A few days later we shifted to our permanent abode to a flat on the 5th floor of SP Marg with an excellent view of South Delhi from the balcony. Never a dull moment, with dear Buttons. One day I took him for a walk and saw his poop resembling a rain bow, on closer examination I found to my horror, friend had eaten a handful of crayons. Once, he ate his fortnightly quota of beef in a single session – to find himself completely bloated like a balloon, sick and unable to breath.

Figure 5 - In Shimla – Kufri with us

One evening an officer from the colony along with his wife visited us. After the pleasantries were exchanged the officer came to the issue on hand and said “we own a female Apso – ‘Sherry’ and we are keen to get it mated with your dog”. Instantly my wife assumed an air of importance as we were from the boy’s side. After initiating the right queries we finally agreed to the match. The marriage would be held in the boys place. After consulting the Bangalore press calendar an auspicious date and time was selected. On the appointed day my wife decided to skip work and stay at home – just in case. Sunder by now the Director of Naval Operations working from the Naval War Room was chosen by the LOH to be the sutradahra (stage director) who would remotely monitor the proceedings. Many embarrassing questions were asked by LOH and Sunder amidst all his national responsibilities, had to find time to answer them – what questions? – Some other day!!!!Sherry went back home and Buttons bachelor days had come to an end.

64 days later Sherry delivered six healthy pups. We received our dowry – one male and one female. The male went to my sons very close friend Jaspreet who named it ‘Zipper’ saying that it had replaced buttons in the trouser. The female – ‘Woopy’ went to Sunder to give company to her grandmother Fluffy. Woopy turned out to be another Button in its temperament. It looked after Fluffy till the latter died. Sherry his first love remained ingrained in Buttons mind. Whenever Sherry was on a walk he would run to the balcony tail wagging and tongue hanging out to get a glimpse of her. I am yet to come across such attachment and love. How he came to know Sherry was on a walk still remains a mystery. He got to mate her once more in Delhi and the girl’s side was transferred. We also left Delhi in June 1995 to come to Bangalore on retirement.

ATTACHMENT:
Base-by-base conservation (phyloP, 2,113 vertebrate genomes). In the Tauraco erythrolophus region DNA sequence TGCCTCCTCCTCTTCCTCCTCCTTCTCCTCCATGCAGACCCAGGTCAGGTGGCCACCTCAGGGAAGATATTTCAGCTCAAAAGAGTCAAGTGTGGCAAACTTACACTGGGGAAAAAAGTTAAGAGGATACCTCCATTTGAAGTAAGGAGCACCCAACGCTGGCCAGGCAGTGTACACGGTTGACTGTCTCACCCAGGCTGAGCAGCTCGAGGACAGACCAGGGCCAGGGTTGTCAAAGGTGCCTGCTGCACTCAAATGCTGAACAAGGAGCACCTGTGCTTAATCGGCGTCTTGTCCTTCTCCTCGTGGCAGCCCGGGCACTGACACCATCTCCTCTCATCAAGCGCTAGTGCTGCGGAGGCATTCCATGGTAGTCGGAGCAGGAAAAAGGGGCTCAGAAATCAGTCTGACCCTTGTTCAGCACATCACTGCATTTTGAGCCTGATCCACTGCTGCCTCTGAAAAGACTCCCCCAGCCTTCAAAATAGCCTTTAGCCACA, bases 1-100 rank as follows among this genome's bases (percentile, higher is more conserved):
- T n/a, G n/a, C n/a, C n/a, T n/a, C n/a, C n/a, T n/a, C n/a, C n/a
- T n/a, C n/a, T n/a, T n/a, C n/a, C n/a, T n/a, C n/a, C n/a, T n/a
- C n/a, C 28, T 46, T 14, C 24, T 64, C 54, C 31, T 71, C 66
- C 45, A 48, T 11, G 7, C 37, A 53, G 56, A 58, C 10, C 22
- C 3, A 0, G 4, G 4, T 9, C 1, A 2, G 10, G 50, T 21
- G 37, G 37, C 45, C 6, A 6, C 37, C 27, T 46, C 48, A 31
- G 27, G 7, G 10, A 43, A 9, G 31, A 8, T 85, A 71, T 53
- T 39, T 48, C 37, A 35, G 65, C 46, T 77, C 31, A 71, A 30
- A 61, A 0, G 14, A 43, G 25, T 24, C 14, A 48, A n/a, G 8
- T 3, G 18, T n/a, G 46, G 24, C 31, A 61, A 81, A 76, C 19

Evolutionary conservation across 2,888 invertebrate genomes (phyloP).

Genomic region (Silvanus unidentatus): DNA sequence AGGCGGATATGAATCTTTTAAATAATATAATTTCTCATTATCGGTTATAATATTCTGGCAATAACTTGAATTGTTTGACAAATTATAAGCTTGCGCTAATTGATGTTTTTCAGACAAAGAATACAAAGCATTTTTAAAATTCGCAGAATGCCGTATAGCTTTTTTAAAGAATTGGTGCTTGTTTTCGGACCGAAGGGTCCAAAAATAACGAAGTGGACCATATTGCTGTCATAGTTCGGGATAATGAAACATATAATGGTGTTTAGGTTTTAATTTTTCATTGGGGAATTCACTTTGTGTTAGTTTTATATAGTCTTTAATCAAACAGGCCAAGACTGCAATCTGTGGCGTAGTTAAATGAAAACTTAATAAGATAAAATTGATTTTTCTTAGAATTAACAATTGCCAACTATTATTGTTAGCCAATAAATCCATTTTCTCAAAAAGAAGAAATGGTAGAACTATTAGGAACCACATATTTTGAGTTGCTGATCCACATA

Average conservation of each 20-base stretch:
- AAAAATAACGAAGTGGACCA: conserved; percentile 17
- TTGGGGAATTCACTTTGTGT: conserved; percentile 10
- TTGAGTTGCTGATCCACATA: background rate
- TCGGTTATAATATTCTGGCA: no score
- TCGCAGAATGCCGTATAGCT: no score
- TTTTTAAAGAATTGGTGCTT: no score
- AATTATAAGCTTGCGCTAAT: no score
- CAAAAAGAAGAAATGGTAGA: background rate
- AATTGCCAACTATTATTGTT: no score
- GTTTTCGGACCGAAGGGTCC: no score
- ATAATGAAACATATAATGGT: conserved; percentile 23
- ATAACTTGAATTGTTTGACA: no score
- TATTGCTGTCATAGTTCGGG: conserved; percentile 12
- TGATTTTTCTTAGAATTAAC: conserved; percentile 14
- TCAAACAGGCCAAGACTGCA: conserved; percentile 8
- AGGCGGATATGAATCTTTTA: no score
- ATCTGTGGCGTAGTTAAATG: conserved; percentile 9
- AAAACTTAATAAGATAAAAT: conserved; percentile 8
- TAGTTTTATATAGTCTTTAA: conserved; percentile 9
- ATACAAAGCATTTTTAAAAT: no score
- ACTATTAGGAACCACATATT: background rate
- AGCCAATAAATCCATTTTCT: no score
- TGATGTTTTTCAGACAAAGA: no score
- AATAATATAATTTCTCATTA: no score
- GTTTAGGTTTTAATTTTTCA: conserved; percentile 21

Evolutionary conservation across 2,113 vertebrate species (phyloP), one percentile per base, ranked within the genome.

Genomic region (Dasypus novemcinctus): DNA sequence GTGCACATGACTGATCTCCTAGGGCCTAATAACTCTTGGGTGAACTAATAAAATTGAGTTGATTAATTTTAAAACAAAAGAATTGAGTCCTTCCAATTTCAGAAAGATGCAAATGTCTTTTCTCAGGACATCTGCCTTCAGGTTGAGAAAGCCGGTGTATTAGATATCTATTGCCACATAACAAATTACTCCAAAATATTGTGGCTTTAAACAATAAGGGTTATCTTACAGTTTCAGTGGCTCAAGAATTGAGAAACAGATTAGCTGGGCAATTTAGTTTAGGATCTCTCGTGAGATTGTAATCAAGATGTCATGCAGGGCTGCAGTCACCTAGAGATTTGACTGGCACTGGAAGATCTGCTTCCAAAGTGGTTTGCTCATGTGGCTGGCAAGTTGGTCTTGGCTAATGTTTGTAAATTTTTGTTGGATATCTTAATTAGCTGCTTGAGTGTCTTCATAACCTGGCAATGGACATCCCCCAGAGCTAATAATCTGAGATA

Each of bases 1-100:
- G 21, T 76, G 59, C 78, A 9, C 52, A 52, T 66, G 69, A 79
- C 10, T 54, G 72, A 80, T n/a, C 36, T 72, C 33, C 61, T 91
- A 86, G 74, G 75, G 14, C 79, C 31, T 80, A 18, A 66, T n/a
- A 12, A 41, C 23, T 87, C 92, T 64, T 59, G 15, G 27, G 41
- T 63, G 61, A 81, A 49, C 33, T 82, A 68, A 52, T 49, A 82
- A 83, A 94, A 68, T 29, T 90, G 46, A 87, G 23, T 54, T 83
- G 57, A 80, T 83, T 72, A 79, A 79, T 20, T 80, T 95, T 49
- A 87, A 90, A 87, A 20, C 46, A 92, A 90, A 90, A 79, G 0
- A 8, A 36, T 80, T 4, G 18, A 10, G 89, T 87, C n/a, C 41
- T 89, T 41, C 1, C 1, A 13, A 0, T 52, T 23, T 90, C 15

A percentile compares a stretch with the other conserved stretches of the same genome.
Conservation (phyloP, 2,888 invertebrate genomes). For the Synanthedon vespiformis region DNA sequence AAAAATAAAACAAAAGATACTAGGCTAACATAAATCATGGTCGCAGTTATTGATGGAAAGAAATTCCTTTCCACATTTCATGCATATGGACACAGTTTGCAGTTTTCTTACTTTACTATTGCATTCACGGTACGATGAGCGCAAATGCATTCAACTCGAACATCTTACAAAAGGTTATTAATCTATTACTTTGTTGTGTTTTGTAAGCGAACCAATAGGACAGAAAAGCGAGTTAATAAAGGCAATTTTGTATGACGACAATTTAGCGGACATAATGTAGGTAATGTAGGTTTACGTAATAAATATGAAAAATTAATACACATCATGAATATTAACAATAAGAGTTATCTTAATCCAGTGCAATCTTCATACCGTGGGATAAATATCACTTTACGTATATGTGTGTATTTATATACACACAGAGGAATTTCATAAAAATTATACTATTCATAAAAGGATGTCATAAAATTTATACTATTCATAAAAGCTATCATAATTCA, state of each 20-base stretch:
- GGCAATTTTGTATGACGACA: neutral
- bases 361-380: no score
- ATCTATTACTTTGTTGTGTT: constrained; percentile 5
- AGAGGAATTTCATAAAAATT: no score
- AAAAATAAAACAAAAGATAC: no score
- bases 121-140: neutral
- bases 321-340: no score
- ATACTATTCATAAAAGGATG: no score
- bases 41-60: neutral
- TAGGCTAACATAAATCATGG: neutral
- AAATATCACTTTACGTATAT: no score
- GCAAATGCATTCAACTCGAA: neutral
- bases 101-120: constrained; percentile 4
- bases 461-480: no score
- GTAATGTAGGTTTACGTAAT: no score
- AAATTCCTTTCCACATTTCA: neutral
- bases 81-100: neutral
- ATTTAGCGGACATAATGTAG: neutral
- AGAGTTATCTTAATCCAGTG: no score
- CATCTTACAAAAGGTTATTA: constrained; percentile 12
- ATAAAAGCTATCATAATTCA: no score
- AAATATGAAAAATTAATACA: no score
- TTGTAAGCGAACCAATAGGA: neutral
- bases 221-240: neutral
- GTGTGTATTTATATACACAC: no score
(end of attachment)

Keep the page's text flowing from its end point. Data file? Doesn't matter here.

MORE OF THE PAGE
Bangalore posed new challenges for Button and us. As we were on the ground floor he would run away at the slightest opportunity. Button was pro humans but totally aggressive when it came to others of his breed. He had a totally wrong perception of his size and physical prowess. His favorite past time was to chase and attack a huge Alsatian named ‘Bhima’, until one day he was literally lifted by Bhima by his neck and tossed around. Thereafter he kept away from big dogs.

Figure 6 - On a holiday to Karwar 1998

Another interesting anecdote concerning Button relates to his escapades with cockroaches. He used to enjoy catching them and putting his ears on top as they wiggled to get free, the cockroach not to be left out used to lie on his back and play dead. Button used to roll him back and start the ‘ear on top’ game all over again. This would go on endlessly, till he got bored and end the game by smacking the roach once and for all. One day he tried this game with a Wasp, which left him badly defeated and red nosed. He was good in catching rats, chasing cats and squirrels. He liked running on grass and often pretended to be a rabbit and hop around. He never liked open umbrellas and used to bark till they were closed. He had developed an uncanny knack of knowing that LOH and daughter were planning to have a head bath and he would try to run away or plead with them not to have it. The hair dryer noise was unbearable for him.
He loved idlis, dosa, upma, toast with amul butter, boiled eggs and his favorite beef cubes. He simply loved food. On one occasion we celebrated Satyanarayana pooja and retired for the night with lot of items still left in the open. My S in L an early riser was astonished to find Button slowly dragging a block of Jagerry and hiding it in my daughter’s cupboard. On examining the place, we found dry coconut, ghee packet and some dried dates – probably storing them for a rainy day.